The story behind the cover: Furphies and Whizz-bangs

One hundred years on, the slang of soldiers of the First World War continues to fascinate. In Furphies and Whizz-bangs: Anzac Slang from the Great War Dr Amanda Laugesen draws on primary source material taken from soldiers’ letters, diaries and trench publications, along with contemporary newspapers and books, to bring the language of the Australian soldier to life.

As the Anzac Day centenary approaches, we thought we’d share the story behind the photograph and letters of Furphies and Whizz-bangs. We spoke to designer Kim Ferguson about her experience creating the book’s cover:

  1. What was the brief you were given?
    The brief was for the cover to standout amongst all the other books being published for the centenary of World War One and have a trade feel. It needed to appeal not just people to interested in war, but also the general public, so an appealing, attractive design was needed.
  1. How did you come up with the concept for this cover?
    Usually during the briefing, an idea for a cover direction usually starts to form and after doing lots of research (on war, trade and just general book design) I put together three mood boards (see my mood board presentation below) that showed what I had in mind. Basically three different design themes; Historic writing and storytelling; hand drawn notes done in the field and bold graphic images combined with modern type;

ANZAC mood board 1

ANZAC mood board 2

ANZAC mood board 3

Source: Mood boards from Kim Ferguson Design

  1. What made you choose the photograph on the cover?
    I found the cover image on the Australian War Memorial website after spending hours getting lost in the many amazing historical photos. The cover image stood out as it seemed to give the right feelings about the laconic digger, the sense of mateship and the right war atmosphere that reflected the books contents.
  1. What is your favourite thing about the cover?
    I think my favourite aspect of the cover is the way the soft blue background contrasts so beautifully with the old, faded letters and the lovely textural handwriting.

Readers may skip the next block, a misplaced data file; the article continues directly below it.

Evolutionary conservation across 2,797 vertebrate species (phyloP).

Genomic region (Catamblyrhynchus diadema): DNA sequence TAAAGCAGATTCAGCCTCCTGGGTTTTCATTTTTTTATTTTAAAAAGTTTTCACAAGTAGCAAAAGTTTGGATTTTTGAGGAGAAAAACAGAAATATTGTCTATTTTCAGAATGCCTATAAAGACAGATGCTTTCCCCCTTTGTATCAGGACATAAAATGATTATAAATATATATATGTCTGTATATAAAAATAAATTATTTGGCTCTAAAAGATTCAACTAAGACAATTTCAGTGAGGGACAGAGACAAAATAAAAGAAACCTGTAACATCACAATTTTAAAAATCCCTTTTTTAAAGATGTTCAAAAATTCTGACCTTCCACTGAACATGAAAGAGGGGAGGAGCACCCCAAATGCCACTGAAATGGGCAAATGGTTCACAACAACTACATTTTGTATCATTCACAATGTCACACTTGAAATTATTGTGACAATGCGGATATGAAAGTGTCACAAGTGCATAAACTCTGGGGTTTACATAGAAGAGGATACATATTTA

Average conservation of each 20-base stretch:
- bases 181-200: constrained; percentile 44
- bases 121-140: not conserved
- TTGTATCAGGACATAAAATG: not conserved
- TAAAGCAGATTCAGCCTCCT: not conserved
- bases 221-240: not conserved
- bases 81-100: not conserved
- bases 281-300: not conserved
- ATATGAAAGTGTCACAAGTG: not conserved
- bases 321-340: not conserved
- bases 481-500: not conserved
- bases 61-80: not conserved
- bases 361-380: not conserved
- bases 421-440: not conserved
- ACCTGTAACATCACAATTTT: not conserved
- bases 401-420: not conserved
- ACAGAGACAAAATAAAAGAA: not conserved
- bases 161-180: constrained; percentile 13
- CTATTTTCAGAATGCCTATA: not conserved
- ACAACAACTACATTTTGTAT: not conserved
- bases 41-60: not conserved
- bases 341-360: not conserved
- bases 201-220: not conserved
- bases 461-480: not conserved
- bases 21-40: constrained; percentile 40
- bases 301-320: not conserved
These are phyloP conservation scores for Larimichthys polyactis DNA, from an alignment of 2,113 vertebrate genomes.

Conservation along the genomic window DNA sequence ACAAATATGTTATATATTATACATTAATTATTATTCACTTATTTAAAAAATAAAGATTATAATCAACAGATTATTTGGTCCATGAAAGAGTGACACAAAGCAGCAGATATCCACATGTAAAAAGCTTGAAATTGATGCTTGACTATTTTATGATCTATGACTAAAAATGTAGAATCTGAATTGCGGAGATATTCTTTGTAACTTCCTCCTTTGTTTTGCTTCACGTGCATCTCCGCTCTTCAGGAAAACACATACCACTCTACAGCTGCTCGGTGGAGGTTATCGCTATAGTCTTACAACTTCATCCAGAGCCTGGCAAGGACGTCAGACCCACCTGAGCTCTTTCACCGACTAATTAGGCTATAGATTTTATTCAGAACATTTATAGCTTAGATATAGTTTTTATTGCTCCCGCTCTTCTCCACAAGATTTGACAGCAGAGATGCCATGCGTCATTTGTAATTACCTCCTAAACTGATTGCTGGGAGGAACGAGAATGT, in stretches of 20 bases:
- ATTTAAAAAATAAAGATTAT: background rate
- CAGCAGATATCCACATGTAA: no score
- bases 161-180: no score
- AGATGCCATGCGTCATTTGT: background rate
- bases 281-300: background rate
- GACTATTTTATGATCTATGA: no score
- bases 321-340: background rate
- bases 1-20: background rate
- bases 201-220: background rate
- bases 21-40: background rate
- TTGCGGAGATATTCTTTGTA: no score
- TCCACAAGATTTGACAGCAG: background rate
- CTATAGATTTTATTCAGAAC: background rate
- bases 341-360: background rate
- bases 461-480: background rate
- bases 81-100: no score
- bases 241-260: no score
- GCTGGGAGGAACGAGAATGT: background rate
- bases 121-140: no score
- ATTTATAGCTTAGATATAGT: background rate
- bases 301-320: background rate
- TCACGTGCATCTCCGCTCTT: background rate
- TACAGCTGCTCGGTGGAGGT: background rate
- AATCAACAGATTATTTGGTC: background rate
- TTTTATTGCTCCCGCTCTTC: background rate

1. What did you enjoy most about working on this cover?
    I loved delving into the language the diggers used and reading some of the amazing letters they wrote back to their friends and family at home.
  1. What was the most challenging aspect?
    The most challenging aspect was to design the cover so it had a historical feel but also looked contemporary!
  1. What is something about this cover we might not know?
    That the handwritten letters underneath the photos are actual letters written by diggers from the front lines. And that on the reverse of the actual hard-copy of the photo there is a lovely handwritten letter by Pte Oliver Arnold Harris (the brother of the man on the left of the photo).

You can view the photo used on the cover of Furphies and Whizz-bangs (and read the message written on the back) in the Australian War Memorial collection. The portrait depicts Private Edgar Henry Harris of the 33rd Battalion and two unnamed men of the 33rd and 36th Battalions.

The letters featured on the cover were written by Sergeant Wilbert Berg of the 18th Infantry Battalion and can also be read on the Australian War Memorial website. Spanning 1915-18, this correspondence tells of Berg’s departure on the HMAT Ceramic, training in Egypt and experience landing at Anzac Cove, Gallipoli.

9780195597356Furphies and Whizz-bangs: Anzac Slang from the Great War

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